The institution of Madras Christian College started with the arrival into the country in 1837 of the young missionary, John Anderson. He set up a school, one of many, in Georgetown, Madras, and nursed it through its teething problems.
Miller was the Principal of the new college for its first thirty years and it reflects on his dynamism that in ten years, the college had burgeoned into one with 10 British Professors, 15 Indian staff, and 600 students. Five years later, there were 800 students in enrolment and 12 Professors. In 1911 Honours courses were started: their higher course content raised to levels obtained in British Universities, raised a challenge which the better segments of students accepted.
The Indianisation of the staff sprang from his belief that the Indian mind influenced by Western thought and discipline, was second to none. A bachelor, Miller found his family in the staff of the College and his students: his dedication to them was single-minded, and his involvement, was total. The students were admitted irrespective of castes and thus the college was totally egalitarian.
It was too much enthusiasm and expectation that the College moved to the spacious, airy buildings delectably laid out on the sprawling 400-acre site in Tambaram. The move to Tambaram had been warmly approved by the Lindsay Commission on Higher Christian Education of 1930-31 and two new features in College bore the fruits of its advice. One was the merger with the College of two South Indian Colleges: Meston College and Bishop Heber College, Trichy. The other was the restructuring of the residential system into larger semi-autonomous halls where staff and students could live together in close fellowship.
Hogg for a year and Boyd for 18 years carved out a new haven on this earth. Boyd‘s resplendent gifts as administrator, teacher, and person led the team which created the format and evolved a unique lifestyle.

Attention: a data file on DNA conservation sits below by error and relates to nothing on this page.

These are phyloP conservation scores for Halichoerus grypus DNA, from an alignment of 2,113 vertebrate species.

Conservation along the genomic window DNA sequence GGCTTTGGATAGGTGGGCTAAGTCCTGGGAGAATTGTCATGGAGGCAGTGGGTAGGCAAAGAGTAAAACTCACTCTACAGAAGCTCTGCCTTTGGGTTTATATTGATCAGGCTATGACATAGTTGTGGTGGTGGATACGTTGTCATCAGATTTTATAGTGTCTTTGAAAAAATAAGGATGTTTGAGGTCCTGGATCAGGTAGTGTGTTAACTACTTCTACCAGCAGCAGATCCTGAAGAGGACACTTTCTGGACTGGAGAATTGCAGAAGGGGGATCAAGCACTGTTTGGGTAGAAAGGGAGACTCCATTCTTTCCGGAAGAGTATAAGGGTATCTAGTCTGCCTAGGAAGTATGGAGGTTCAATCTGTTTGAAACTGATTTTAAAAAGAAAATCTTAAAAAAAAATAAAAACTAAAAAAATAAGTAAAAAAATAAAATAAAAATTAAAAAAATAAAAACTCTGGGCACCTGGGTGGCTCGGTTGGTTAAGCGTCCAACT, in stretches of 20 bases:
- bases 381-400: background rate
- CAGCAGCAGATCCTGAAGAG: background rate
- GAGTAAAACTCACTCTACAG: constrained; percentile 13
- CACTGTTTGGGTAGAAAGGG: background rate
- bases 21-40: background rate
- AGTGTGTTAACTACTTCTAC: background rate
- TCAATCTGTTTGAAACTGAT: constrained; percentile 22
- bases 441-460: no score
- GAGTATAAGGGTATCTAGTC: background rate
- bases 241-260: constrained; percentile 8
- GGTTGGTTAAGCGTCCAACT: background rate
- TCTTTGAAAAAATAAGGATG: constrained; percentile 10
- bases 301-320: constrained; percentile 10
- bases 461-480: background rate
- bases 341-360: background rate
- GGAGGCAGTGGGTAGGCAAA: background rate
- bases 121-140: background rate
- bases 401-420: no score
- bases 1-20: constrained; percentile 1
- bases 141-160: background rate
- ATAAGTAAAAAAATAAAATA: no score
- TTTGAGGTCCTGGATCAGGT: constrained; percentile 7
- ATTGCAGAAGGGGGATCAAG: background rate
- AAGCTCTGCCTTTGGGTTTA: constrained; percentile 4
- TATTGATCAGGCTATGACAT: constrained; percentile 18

The year 1962 marked the advent of the first Indian Principal, Devanesan, who lost no time in spelling out his vision of the College in a developing India.
In 1977, the final document granting autonomy to the College was received. Autonomy has, indeed, helped to bring academic pursuits closer to the centre of the life of the student and the teacher. Among staff too, new professionalism set in with the need to excel in the work of departments offering courses up to the doctoral level. The 72 PHDs on the Faculty today is by far one of the highest for any College in India and is a measure of its viability as an institution.
Cultural Festivals and Hall Days continue to be high points. The College hosts more than 40 associations and clubs which provide a forum for more thriving interaction among students. There are organisations with a strong service emphasis like the Students Service for the Blind, the Family Life Institutes, the National Service Scheme, and the Leprosy Clinic. The Centre for Integrated Rural Development Studies was the first of the service-oriented courses offered by the College.
Dr. S. Radhakrishnan, second President of India and renowned philosopher, had spoken of the role of the college in his career. The students of the college played a significant role in the freedom struggle of India. The continuing viability of the college lies in its adaptability and resilience, its ability to respond with wisdom and courage to time and tide.
Source: Information Brochure of Commemorative Postage Stamp issued by Department of Posts.